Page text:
The company developing a coal-gasification plant that divided Kanab residents is pulling the plug after failing to meet the terms of its federal grant to demonstrate a new energy-production technology.
California-based Viresco Energy, LLC, had won a $2.4 million Department of Energy grant in 2010, thanks to a congressional earmark secured by then-Sen. Bob Bennett, R-Utah.
The goal was to prove gasification processes developed by engineers at the University of California, Riverside. But many residents fought the project, fearing it would put an industrial eyesore inside city limits, spewing pollution from a 70-foot stack that would mar Kanab’s redrock vistas.
Viresco principal Jim Guthrie and his supporters, however, said these concerns were overblown.
Still, one group is suing Kanab, seeking to overturn the conditional-use permit it issued, and had backed an unsuccessful ballot measure that would have required voter approval for any gasification project inside the town.
“There were tremendous financial risks associated with it,” said critic Sky Chaney, president of Taxpayers Association of Kane County. “Guthrie wanted to put waste into our water treatment system. He said the liquid waste would be like distilled water, but his experts later said it could be dangerous and would be shipped away in barrels.”
But, in the end, it probably wasn’t environmental activism that doomed the project, which would have provided temporary employment to seven, but rather a lack of interest from investors.
Now Guthrie is seeking to back out of his lease with the state School and Institutional Trust Lands Administration and to reclaim the 10-acre site, located a few miles south of downtown near the new Jackson Flat Reservoir.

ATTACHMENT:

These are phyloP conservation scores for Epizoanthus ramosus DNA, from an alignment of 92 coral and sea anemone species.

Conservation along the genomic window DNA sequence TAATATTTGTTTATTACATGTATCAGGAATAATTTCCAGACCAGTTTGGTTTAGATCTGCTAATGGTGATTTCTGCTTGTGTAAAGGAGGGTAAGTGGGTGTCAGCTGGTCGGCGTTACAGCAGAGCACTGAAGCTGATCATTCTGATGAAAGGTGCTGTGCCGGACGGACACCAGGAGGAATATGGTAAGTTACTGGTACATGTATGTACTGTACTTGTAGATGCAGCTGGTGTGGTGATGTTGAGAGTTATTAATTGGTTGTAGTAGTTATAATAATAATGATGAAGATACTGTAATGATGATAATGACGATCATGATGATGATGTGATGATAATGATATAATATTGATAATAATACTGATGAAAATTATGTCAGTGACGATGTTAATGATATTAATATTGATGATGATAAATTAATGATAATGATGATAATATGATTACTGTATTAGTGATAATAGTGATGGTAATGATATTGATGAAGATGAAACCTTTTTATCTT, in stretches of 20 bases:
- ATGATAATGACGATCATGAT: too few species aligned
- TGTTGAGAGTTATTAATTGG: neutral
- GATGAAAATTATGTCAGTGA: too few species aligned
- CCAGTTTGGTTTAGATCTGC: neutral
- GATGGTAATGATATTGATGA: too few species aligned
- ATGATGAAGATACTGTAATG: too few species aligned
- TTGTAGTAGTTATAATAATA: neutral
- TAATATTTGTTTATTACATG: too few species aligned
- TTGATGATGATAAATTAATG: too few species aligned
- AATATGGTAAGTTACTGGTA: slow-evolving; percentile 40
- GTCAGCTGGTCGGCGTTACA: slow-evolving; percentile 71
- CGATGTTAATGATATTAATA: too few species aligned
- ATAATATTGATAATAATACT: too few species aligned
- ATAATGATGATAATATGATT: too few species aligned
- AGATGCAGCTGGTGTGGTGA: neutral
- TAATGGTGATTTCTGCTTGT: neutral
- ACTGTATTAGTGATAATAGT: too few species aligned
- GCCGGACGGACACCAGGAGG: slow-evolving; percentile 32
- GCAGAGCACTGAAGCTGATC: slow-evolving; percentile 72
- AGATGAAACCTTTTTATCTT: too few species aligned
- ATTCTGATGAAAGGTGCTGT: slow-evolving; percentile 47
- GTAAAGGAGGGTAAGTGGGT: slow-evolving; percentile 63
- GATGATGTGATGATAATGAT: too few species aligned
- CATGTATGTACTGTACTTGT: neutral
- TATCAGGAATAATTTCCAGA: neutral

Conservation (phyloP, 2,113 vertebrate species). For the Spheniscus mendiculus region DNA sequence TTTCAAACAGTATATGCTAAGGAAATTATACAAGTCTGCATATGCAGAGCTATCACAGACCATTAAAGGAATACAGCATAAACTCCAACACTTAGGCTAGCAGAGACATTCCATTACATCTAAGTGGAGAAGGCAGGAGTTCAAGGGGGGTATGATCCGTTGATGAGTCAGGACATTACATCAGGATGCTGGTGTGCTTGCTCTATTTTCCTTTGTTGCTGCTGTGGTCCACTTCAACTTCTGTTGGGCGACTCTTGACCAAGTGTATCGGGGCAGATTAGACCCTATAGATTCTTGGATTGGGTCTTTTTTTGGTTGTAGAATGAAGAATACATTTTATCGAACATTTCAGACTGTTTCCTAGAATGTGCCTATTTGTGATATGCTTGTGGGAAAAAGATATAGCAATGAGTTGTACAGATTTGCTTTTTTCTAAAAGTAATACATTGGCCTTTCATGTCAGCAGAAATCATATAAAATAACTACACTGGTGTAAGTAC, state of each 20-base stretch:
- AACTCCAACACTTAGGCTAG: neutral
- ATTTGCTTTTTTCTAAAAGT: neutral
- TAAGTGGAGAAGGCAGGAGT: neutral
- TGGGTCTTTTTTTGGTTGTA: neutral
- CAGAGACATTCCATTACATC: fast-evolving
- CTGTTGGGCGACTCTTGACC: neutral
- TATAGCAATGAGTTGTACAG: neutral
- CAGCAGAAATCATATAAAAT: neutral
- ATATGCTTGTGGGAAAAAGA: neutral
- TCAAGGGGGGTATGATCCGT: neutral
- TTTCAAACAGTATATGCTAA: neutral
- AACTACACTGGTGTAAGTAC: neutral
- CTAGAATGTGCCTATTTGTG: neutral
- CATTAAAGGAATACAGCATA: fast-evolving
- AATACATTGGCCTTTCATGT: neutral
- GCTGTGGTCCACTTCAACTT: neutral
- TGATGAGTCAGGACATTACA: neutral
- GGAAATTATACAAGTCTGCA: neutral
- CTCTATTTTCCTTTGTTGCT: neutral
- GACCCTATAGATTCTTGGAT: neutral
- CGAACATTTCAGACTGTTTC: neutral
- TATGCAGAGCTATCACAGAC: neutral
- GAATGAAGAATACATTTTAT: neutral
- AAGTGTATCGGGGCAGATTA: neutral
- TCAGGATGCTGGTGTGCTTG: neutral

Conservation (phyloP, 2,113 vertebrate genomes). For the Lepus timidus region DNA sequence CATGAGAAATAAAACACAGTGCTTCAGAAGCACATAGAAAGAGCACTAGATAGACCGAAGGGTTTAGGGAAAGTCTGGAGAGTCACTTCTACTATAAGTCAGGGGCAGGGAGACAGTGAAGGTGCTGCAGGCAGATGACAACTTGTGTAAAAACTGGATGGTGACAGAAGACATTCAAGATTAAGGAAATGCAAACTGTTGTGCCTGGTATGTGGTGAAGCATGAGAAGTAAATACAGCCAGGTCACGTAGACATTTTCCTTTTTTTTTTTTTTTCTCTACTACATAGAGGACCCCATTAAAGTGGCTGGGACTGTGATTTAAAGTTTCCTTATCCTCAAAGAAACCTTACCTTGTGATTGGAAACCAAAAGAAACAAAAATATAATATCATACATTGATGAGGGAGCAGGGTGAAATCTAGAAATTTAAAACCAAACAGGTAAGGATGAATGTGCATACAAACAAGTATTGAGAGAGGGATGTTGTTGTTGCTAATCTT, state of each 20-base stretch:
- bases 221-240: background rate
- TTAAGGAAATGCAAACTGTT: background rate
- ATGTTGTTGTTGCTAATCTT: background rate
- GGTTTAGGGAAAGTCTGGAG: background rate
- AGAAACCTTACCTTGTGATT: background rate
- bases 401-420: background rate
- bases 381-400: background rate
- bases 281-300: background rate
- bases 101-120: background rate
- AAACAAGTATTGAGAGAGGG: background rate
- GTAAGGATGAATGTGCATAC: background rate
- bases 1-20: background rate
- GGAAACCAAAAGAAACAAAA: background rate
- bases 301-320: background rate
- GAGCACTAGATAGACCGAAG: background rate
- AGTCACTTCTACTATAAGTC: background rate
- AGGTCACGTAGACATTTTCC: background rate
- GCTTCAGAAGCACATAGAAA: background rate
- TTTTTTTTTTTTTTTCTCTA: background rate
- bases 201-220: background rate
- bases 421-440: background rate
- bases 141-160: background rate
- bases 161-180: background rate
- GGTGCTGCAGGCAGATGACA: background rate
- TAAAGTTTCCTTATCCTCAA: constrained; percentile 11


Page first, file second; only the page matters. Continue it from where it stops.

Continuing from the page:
Guthrie chose Kanab because Utah’s regulatory climate was more friendly to new energy projects than California’s. But now he claims foot-dragging on the part of Kanab officials to issue necessary permits held up the project.
“We kept telling the city that time is money. Then Bob Bennett wasn’t able to stay in office,” Guthrie said.
The city approved the conditional-use permit more than two years ago, but had not issued a building permit because Viresco had failed to file a plan to meet the decommissioning requirements, according to town documents. The city insisted on getting a bond to ensure compliance with a requirement to take down the stack, which exceeded the town’s height restrictions.
Other than clearing brush and putting in a gravel base, not much work had been done at the site, according to SITLA officials.
Far more effort went into producing a 490-page environmental assessment, which concluded the project posed no significant impact.
Guthrie’s plan was to process small amounts of coal, about five tons a day for brief stretches, to determine the commercial feasibility of a patented process that taps steam to convert various carbon-based materials into useful fuels. The project was highlighted in Gov. Gary Herbert’s 2011 energy plan.
Under the terms of the DOE grant, the $2.4 million was to cover 80 percent of the project’s costs, and Viresco was to raise the remaining $600,000.
Darryl Shockley, the official at DOE’s National Energy Technology Laboratory overseeing the Viresco grant, forwarded queries to an agency spokeswoman, who would say only that Viresco failed to meet its obligations, so the grant was terminated. DOE officials did not respond to repeated requests for elaboration.